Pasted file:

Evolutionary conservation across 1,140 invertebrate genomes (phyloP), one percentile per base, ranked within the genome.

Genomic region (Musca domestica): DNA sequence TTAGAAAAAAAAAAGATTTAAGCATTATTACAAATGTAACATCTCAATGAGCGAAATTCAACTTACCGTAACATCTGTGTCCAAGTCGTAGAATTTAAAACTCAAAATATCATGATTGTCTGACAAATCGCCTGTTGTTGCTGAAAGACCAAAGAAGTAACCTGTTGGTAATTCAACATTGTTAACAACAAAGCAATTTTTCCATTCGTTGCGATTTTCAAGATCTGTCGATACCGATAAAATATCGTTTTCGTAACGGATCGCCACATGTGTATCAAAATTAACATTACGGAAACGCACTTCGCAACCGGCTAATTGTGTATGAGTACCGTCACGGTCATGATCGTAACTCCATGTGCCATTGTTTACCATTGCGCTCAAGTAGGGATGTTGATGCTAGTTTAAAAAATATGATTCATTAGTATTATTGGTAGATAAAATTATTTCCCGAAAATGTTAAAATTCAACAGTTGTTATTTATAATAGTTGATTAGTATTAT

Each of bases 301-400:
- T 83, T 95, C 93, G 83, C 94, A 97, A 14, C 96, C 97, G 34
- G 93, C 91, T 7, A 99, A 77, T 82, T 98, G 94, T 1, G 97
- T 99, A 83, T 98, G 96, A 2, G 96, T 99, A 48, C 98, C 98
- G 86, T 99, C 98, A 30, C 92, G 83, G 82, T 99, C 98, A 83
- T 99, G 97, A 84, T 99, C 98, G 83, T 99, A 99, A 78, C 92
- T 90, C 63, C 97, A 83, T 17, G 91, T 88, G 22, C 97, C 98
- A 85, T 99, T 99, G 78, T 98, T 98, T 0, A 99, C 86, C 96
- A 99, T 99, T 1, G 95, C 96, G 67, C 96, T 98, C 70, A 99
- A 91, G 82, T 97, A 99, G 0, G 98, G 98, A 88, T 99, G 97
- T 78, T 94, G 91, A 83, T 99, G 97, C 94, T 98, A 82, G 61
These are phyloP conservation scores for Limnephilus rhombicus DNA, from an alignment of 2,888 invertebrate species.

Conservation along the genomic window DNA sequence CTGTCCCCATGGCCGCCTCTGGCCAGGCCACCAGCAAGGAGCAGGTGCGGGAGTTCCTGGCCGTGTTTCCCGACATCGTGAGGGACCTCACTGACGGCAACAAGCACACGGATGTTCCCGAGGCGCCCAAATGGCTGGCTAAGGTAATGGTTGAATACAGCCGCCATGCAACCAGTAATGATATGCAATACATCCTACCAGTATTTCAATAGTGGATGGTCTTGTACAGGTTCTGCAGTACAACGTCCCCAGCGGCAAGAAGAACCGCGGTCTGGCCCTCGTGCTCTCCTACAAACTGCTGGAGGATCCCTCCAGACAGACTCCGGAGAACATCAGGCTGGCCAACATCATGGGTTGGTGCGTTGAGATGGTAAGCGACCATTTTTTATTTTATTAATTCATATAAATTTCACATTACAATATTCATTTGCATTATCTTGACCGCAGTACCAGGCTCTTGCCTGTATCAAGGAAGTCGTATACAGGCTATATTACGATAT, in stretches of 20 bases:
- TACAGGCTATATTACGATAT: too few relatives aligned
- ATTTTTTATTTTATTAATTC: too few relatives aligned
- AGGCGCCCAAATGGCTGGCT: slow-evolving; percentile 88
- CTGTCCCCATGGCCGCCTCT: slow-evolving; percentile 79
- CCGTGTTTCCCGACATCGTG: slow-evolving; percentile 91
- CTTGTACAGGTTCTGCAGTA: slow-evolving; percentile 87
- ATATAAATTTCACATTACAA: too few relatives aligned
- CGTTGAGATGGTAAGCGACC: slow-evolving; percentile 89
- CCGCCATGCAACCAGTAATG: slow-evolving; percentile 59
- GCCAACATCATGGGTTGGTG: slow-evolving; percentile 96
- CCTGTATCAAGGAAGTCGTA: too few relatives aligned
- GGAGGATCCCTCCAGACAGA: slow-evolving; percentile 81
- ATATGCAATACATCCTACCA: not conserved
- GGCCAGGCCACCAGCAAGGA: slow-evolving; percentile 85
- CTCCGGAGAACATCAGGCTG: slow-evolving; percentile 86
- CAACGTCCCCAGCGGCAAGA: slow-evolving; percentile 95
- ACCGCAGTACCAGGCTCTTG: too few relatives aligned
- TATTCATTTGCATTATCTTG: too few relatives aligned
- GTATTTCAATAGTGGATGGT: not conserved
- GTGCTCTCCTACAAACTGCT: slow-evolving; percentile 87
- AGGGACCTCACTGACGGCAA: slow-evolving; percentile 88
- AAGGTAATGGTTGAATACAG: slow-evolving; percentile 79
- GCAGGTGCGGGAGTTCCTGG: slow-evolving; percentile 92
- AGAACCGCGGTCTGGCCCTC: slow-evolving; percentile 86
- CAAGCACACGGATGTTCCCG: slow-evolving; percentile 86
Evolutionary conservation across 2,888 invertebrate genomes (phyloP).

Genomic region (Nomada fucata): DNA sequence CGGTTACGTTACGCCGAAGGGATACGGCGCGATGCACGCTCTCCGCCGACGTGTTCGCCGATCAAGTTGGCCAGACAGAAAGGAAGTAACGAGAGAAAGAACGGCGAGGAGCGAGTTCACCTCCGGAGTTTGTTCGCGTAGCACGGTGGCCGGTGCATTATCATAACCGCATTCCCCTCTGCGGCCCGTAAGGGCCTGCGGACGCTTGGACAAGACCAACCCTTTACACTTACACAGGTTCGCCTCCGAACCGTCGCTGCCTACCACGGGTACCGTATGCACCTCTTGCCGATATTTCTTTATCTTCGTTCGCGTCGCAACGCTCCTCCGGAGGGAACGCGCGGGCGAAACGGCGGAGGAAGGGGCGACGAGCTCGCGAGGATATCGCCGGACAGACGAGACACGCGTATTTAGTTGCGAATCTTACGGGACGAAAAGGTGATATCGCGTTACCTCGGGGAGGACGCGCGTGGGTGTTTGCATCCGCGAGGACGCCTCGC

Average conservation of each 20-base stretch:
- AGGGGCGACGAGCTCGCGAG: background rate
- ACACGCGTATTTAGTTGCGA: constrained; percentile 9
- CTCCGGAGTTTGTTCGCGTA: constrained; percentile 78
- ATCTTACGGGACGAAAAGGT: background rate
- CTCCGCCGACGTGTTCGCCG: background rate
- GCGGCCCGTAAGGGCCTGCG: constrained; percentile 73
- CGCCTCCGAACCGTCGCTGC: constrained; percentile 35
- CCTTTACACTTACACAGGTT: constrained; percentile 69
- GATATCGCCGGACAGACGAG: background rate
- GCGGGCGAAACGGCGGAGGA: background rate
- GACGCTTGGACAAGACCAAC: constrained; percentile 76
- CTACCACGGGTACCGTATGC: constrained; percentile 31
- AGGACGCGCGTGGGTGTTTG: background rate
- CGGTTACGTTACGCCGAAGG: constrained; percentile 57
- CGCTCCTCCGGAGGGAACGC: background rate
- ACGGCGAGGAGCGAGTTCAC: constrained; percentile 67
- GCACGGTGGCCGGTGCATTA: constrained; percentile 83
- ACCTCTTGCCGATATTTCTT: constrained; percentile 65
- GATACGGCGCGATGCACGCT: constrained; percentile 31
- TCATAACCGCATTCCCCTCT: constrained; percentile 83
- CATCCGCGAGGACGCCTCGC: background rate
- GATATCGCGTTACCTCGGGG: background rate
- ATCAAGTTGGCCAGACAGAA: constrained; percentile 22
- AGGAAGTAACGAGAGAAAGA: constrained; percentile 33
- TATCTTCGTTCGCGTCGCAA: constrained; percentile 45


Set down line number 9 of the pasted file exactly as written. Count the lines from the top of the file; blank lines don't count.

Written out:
- T 90, C 63, C 97, A 83, T 17, G 91, T 88, G 22, C 97, C 98